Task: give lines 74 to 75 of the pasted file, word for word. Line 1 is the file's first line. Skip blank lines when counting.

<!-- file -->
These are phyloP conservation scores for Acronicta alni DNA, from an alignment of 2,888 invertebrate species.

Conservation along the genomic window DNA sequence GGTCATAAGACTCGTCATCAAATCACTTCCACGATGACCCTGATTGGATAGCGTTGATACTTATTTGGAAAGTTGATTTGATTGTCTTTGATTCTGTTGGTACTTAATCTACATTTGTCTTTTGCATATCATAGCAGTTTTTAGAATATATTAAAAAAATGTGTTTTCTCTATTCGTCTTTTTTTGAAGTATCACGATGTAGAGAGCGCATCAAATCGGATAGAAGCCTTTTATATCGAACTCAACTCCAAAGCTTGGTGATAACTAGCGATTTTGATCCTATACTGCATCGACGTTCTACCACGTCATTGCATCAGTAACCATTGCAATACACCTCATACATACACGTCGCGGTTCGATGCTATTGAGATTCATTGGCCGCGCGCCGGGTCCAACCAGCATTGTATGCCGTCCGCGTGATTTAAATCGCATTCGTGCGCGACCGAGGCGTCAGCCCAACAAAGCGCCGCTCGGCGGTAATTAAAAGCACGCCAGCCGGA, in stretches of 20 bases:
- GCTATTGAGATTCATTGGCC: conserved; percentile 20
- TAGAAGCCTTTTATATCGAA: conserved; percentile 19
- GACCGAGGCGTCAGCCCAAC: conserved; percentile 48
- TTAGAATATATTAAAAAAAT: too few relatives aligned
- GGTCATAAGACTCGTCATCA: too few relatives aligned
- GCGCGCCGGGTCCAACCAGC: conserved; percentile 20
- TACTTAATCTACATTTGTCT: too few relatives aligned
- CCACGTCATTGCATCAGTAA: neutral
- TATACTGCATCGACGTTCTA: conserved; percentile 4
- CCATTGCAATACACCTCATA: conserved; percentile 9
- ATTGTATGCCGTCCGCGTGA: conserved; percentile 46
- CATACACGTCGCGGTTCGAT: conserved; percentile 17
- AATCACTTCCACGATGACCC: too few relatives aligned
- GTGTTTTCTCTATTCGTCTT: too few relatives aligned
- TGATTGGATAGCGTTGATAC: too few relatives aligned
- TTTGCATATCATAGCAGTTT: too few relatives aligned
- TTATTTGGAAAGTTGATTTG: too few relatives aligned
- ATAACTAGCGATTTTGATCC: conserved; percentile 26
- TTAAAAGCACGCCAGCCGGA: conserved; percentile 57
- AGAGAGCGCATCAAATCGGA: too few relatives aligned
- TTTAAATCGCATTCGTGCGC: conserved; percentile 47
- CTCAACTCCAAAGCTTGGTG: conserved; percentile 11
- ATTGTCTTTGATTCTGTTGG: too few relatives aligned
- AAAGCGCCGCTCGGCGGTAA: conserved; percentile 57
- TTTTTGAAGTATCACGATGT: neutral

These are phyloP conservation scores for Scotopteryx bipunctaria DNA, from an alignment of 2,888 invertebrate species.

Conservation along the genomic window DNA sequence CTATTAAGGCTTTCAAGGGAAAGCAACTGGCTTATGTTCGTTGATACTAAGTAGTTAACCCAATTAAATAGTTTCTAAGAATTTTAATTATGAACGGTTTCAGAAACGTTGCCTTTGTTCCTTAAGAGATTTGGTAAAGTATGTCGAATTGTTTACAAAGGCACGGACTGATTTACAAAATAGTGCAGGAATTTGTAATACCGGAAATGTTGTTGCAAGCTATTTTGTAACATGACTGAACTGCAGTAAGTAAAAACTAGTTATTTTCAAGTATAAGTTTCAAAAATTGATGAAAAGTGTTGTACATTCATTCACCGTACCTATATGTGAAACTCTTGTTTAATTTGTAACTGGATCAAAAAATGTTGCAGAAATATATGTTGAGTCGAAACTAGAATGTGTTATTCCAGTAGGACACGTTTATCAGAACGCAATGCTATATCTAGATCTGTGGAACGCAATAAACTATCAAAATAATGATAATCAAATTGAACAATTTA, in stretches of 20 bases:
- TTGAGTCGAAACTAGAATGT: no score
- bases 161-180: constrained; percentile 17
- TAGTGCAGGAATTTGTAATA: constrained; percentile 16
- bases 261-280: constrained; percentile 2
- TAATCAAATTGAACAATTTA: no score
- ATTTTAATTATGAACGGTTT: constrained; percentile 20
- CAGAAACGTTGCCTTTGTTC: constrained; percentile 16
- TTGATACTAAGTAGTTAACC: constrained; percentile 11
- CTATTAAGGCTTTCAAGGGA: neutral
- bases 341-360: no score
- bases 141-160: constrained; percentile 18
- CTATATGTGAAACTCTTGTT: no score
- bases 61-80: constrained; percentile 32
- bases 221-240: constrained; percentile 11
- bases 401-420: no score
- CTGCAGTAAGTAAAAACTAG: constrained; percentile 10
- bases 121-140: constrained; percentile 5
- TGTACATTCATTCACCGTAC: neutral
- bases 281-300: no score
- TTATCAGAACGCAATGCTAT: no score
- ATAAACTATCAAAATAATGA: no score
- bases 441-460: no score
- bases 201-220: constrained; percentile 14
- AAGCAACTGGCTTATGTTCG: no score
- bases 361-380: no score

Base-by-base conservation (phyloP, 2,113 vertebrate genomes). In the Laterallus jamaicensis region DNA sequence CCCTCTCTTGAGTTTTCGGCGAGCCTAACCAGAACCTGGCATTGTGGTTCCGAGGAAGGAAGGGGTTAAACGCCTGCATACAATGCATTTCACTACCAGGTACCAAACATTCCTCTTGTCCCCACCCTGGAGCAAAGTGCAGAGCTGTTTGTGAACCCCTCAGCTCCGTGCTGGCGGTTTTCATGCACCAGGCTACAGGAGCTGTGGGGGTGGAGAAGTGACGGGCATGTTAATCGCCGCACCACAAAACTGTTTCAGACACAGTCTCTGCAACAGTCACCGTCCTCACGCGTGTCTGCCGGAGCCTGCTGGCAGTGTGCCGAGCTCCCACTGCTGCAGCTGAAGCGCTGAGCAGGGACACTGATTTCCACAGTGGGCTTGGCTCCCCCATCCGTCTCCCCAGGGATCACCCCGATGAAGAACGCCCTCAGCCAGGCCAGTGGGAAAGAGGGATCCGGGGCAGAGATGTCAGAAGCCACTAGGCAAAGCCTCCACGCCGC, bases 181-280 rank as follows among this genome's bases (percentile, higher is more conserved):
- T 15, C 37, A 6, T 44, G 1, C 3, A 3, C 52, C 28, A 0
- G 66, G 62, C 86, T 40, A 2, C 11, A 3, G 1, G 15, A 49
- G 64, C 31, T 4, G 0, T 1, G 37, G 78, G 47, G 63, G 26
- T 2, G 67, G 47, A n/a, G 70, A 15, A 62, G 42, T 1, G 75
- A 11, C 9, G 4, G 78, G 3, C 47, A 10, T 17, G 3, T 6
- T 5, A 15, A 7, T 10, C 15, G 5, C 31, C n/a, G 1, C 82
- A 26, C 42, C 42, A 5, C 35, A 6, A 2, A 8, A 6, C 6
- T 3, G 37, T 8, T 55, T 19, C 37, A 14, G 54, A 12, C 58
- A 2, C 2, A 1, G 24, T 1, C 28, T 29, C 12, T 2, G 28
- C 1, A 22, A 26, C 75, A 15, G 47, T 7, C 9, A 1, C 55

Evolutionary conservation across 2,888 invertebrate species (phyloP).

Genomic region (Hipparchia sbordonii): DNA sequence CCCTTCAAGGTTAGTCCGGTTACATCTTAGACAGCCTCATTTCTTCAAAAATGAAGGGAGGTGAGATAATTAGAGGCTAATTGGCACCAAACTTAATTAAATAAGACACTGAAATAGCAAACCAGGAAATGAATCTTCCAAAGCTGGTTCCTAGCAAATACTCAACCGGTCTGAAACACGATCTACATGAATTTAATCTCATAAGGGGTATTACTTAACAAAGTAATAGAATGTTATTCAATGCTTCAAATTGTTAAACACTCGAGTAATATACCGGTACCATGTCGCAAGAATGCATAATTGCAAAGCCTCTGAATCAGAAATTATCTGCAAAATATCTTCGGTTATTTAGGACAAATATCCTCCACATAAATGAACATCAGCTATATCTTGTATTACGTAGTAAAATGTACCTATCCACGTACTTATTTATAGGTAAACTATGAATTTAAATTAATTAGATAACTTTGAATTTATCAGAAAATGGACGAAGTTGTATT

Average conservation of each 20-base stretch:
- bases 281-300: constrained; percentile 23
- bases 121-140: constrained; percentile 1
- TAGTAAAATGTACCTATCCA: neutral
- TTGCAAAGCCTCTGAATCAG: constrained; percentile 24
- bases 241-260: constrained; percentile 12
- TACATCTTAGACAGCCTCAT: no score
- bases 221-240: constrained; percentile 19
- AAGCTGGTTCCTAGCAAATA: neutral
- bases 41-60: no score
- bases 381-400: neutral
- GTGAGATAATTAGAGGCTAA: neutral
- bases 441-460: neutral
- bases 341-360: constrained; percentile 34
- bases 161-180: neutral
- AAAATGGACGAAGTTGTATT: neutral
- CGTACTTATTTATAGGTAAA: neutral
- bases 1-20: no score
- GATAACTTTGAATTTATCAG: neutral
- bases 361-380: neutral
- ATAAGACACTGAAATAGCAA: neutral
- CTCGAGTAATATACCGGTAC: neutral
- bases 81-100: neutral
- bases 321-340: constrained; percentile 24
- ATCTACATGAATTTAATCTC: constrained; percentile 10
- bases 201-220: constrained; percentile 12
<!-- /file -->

- TACATCTTAGACAGCCTCAT: no score
- bases 221-240: constrained; percentile 19